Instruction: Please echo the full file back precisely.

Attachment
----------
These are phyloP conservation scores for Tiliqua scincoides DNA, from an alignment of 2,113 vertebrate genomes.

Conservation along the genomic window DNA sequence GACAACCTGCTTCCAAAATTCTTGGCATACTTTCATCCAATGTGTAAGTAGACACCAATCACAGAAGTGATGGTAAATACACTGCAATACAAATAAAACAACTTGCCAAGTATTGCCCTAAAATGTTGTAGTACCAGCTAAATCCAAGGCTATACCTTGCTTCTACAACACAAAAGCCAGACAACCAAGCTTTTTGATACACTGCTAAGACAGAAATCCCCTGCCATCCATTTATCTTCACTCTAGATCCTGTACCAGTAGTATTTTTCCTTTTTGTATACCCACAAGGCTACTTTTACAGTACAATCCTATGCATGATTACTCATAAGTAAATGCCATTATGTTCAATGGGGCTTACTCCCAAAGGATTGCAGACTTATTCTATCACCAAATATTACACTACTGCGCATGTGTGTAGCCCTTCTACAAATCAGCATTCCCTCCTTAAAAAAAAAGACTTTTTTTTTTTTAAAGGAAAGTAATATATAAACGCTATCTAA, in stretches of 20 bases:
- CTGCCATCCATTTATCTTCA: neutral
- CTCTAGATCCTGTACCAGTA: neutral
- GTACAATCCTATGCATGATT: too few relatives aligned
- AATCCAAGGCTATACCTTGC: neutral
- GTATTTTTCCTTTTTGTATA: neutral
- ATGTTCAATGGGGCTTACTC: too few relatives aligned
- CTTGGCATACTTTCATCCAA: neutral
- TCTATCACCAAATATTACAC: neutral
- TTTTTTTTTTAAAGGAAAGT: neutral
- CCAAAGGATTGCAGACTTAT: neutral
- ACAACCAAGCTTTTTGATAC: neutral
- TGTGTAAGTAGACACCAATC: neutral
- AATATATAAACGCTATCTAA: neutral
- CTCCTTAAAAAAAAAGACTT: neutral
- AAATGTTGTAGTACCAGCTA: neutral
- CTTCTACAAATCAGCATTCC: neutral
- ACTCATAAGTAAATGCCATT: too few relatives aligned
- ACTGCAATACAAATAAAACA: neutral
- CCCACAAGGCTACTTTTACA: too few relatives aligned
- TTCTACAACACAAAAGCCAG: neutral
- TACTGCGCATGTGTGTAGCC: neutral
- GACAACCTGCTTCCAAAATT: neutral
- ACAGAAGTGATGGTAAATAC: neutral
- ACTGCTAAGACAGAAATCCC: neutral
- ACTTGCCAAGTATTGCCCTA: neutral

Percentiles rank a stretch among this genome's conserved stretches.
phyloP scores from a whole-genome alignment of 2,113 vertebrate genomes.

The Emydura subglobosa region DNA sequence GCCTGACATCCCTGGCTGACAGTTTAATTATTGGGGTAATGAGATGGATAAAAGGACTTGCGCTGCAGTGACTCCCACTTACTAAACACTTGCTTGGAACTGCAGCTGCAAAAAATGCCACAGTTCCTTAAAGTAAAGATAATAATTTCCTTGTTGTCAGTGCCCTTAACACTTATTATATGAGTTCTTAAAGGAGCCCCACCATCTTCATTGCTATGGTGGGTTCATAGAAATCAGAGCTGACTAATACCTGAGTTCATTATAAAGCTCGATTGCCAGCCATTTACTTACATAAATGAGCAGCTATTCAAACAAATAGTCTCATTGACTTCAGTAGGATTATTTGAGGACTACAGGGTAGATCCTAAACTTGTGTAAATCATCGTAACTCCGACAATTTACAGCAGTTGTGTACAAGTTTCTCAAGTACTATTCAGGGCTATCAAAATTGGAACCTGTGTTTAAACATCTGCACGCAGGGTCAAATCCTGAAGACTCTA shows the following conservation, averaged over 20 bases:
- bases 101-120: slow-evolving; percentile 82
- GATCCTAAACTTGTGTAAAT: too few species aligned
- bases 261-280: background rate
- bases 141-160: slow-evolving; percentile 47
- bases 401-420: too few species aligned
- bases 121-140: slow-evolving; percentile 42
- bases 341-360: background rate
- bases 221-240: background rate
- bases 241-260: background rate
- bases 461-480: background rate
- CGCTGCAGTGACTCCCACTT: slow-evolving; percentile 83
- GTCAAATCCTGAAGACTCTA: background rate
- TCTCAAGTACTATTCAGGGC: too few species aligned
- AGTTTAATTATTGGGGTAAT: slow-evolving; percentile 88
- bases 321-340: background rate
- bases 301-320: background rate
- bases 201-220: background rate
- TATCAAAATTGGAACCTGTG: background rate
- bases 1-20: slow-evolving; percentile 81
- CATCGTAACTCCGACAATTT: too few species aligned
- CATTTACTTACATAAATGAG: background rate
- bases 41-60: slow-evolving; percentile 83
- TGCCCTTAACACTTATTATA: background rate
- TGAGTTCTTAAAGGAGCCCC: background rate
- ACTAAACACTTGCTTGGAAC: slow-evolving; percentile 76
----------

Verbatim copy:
These are phyloP conservation scores for Tiliqua scincoides DNA, from an alignment of 2,113 vertebrate genomes.

Conservation along the genomic window DNA sequence GACAACCTGCTTCCAAAATTCTTGGCATACTTTCATCCAATGTGTAAGTAGACACCAATCACAGAAGTGATGGTAAATACACTGCAATACAAATAAAACAACTTGCCAAGTATTGCCCTAAAATGTTGTAGTACCAGCTAAATCCAAGGCTATACCTTGCTTCTACAACACAAAAGCCAGACAACCAAGCTTTTTGATACACTGCTAAGACAGAAATCCCCTGCCATCCATTTATCTTCACTCTAGATCCTGTACCAGTAGTATTTTTCCTTTTTGTATACCCACAAGGCTACTTTTACAGTACAATCCTATGCATGATTACTCATAAGTAAATGCCATTATGTTCAATGGGGCTTACTCCCAAAGGATTGCAGACTTATTCTATCACCAAATATTACACTACTGCGCATGTGTGTAGCCCTTCTACAAATCAGCATTCCCTCCTTAAAAAAAAAGACTTTTTTTTTTTTAAAGGAAAGTAATATATAAACGCTATCTAA, in stretches of 20 bases:
- CTGCCATCCATTTATCTTCA: neutral
- CTCTAGATCCTGTACCAGTA: neutral
- GTACAATCCTATGCATGATT: too few relatives aligned
- AATCCAAGGCTATACCTTGC: neutral
- GTATTTTTCCTTTTTGTATA: neutral
- ATGTTCAATGGGGCTTACTC: too few relatives aligned
- CTTGGCATACTTTCATCCAA: neutral
- TCTATCACCAAATATTACAC: neutral
- TTTTTTTTTTAAAGGAAAGT: neutral
- CCAAAGGATTGCAGACTTAT: neutral
- ACAACCAAGCTTTTTGATAC: neutral
- TGTGTAAGTAGACACCAATC: neutral
- AATATATAAACGCTATCTAA: neutral
- CTCCTTAAAAAAAAAGACTT: neutral
- AAATGTTGTAGTACCAGCTA: neutral
- CTTCTACAAATCAGCATTCC: neutral
- ACTCATAAGTAAATGCCATT: too few relatives aligned
- ACTGCAATACAAATAAAACA: neutral
- CCCACAAGGCTACTTTTACA: too few relatives aligned
- TTCTACAACACAAAAGCCAG: neutral
- TACTGCGCATGTGTGTAGCC: neutral
- GACAACCTGCTTCCAAAATT: neutral
- ACAGAAGTGATGGTAAATAC: neutral
- ACTGCTAAGACAGAAATCCC: neutral
- ACTTGCCAAGTATTGCCCTA: neutral

Percentiles rank a stretch among this genome's conserved stretches.
phyloP scores from a whole-genome alignment of 2,113 vertebrate genomes.

The Emydura subglobosa region DNA sequence GCCTGACATCCCTGGCTGACAGTTTAATTATTGGGGTAATGAGATGGATAAAAGGACTTGCGCTGCAGTGACTCCCACTTACTAAACACTTGCTTGGAACTGCAGCTGCAAAAAATGCCACAGTTCCTTAAAGTAAAGATAATAATTTCCTTGTTGTCAGTGCCCTTAACACTTATTATATGAGTTCTTAAAGGAGCCCCACCATCTTCATTGCTATGGTGGGTTCATAGAAATCAGAGCTGACTAATACCTGAGTTCATTATAAAGCTCGATTGCCAGCCATTTACTTACATAAATGAGCAGCTATTCAAACAAATAGTCTCATTGACTTCAGTAGGATTATTTGAGGACTACAGGGTAGATCCTAAACTTGTGTAAATCATCGTAACTCCGACAATTTACAGCAGTTGTGTACAAGTTTCTCAAGTACTATTCAGGGCTATCAAAATTGGAACCTGTGTTTAAACATCTGCACGCAGGGTCAAATCCTGAAGACTCTA shows the following conservation, averaged over 20 bases:
- bases 101-120: slow-evolving; percentile 82
- GATCCTAAACTTGTGTAAAT: too few species aligned
- bases 261-280: background rate
- bases 141-160: slow-evolving; percentile 47
- bases 401-420: too few species aligned
- bases 121-140: slow-evolving; percentile 42
- bases 341-360: background rate
- bases 221-240: background rate
- bases 241-260: background rate
- bases 461-480: background rate
- CGCTGCAGTGACTCCCACTT: slow-evolving; percentile 83
- GTCAAATCCTGAAGACTCTA: background rate
- TCTCAAGTACTATTCAGGGC: too few species aligned
- AGTTTAATTATTGGGGTAAT: slow-evolving; percentile 88
- bases 321-340: background rate
- bases 301-320: background rate
- bases 201-220: background rate
- TATCAAAATTGGAACCTGTG: background rate
- bases 1-20: slow-evolving; percentile 81
- CATCGTAACTCCGACAATTT: too few species aligned
- CATTTACTTACATAAATGAG: background rate
- bases 41-60: slow-evolving; percentile 83
- TGCCCTTAACACTTATTATA: background rate
- TGAGTTCTTAAAGGAGCCCC: background rate
- ACTAAACACTTGCTTGGAAC: slow-evolving; percentile 76